SWANSBORO — The state’s high court has agreed to review an appellate court’s decision involving the ownership of nearly 300 acres of undeveloped coastal property adjacent to Hammocks Beach State Park.
The N.C. Supreme Court has allowed petitions for discretionary review filed by the N.C. Attorney General’s Office on behalf of the State Board of Education and by co-defendant The Hammocks Beach Corp., according to information filed on the North Carolina Courts website.
The parties filed the petitions in January after the N.C. Court of Appeals reversed the orders of the trial court and awarded the property to the Hurst family.
The ruling of the Court of Appeals was unanimous, and the defendants did not have an automatic right to seek discretionary review. Had the Supreme Court not granted the review, the court battle over ownership of the land was likely at an end.
Harriet Hurst Turner and John H. Hurst, the grandchildren of the late John L. and Gertrude Hurst, have challenged the state’s claim to the property in a legal battle that dates to 2006 and is one piece in a long dispute over the land.
The 289 acres at the center of the lawsuit sit along Queens Creek and are adjacent to Hammocks Beach State Park property.
The defendants have sought to keep the property for public use for recreational and educational purposes, which they say was the original intent of the late Dr. William Sharpe, a neurosurgeon from New York. Sharpe came to Onslow County in the early 1900s and acquired The Hammocks, Bear Island and all the marshlands between.
Sharpe made John Hurst, the son of a slave, and Hurst’s wife, Gertrude, caretakers of the hunting and fishing grounds.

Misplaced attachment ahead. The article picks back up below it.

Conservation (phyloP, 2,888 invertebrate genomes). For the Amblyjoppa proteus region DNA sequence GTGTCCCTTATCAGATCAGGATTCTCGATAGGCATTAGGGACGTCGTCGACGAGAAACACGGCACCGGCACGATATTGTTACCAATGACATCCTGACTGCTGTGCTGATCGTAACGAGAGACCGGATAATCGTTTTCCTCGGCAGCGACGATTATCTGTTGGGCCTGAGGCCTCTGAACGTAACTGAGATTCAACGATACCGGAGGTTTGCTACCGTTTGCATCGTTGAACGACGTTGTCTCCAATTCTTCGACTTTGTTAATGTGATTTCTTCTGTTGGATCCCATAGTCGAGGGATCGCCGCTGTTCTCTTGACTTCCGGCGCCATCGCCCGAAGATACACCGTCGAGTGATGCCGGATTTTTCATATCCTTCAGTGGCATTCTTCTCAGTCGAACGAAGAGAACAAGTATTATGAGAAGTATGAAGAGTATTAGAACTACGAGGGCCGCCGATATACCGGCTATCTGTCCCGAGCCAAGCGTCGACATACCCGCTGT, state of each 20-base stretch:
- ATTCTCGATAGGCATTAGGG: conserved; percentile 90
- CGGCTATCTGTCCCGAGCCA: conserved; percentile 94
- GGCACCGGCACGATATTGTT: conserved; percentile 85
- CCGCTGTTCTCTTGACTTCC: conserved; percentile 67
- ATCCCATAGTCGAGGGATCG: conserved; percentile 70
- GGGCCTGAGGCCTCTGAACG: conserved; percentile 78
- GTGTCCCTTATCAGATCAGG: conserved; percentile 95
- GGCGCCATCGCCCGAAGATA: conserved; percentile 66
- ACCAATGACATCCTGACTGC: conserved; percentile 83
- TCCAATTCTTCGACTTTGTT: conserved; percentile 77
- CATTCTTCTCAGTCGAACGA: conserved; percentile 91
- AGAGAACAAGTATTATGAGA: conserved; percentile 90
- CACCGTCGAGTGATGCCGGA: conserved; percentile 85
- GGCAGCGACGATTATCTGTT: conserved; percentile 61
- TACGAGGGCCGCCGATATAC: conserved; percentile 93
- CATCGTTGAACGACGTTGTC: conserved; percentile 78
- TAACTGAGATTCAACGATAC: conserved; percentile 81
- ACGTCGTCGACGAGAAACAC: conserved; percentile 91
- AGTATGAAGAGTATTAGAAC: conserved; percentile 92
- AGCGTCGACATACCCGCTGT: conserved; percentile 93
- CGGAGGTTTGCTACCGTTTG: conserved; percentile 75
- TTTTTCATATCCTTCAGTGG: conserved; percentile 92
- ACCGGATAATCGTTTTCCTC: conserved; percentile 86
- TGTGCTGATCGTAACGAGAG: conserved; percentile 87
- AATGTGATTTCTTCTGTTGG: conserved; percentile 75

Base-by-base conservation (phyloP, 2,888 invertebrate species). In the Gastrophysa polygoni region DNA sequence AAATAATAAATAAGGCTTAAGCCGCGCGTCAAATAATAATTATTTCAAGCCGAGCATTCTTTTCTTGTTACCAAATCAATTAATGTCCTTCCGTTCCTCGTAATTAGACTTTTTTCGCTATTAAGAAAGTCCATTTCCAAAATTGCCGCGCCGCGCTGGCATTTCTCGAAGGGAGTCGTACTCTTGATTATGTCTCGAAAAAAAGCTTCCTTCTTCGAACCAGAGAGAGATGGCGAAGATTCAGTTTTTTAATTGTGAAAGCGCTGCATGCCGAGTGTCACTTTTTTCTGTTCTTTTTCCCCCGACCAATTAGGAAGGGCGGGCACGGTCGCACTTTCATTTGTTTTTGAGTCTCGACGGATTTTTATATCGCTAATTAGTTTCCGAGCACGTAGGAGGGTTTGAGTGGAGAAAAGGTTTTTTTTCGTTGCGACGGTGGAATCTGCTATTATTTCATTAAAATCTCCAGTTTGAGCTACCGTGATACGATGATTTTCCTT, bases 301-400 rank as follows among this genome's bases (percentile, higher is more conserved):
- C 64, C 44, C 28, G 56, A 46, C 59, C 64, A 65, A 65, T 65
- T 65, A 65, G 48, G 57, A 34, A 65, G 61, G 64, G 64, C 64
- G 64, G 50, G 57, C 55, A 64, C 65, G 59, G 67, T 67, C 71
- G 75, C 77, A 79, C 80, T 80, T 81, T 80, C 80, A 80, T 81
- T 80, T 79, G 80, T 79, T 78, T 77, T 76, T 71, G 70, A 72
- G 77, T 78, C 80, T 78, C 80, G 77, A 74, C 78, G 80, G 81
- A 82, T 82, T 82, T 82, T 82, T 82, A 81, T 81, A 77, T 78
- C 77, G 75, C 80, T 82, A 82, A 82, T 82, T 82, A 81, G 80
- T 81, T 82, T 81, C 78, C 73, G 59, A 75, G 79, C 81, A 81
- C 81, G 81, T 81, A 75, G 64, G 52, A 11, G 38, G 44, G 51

While the history of the land is complex, a friendship between the Sharpes and the Hursts led to a shared goal of keeping the land in trust for use for recreation and education purposed by the N.C. Teachers Association and others. At the time, the association was for black teachers, and the property was to be used as a beach resort for its members.
The Hammocks Beach Corp. was formed in 1948 to manage the property and carry out that goal.
Limited funds and the remoteness of Bear Island made use of the island difficult, and Sharpe deeded it to the state in 1961 for a state park. Initially planned as a state park for minorities, it opened to everyone following the Civil Rights Act of 1964.
Bear Island and part of the mainland now make up Hammocks Beach State Park.
The remaining 289 acres have been managed by Hammocks Beach Corp. in trust, and it has been used for 4-H and FFA camps.
In 2006, the Hursts filed a lawsuit claiming Hammocks Beach Corp. has not properly maintained the property and should be removed as trustee. According to information on the case, the deed states that if the trust cannot maintain the property, the State Board of Education can seek the title, and if the state did not want the land, it could go to the heirs.
The Hursts have challenged the state’s claim to the property. Attorneys for the family have argued that the Board of Education made judicial admissions that it has no interest in the case, including admissions made in a 2007 motion to be dismissed as a party to the legal action.
The December 2012 opinion filed by the N.C. Court of Appeals reversed the orders of the trial court, which had appointed the State Board of Education as successor trustee of the property. If the ruling stands, the property is awarded to the Hurst family.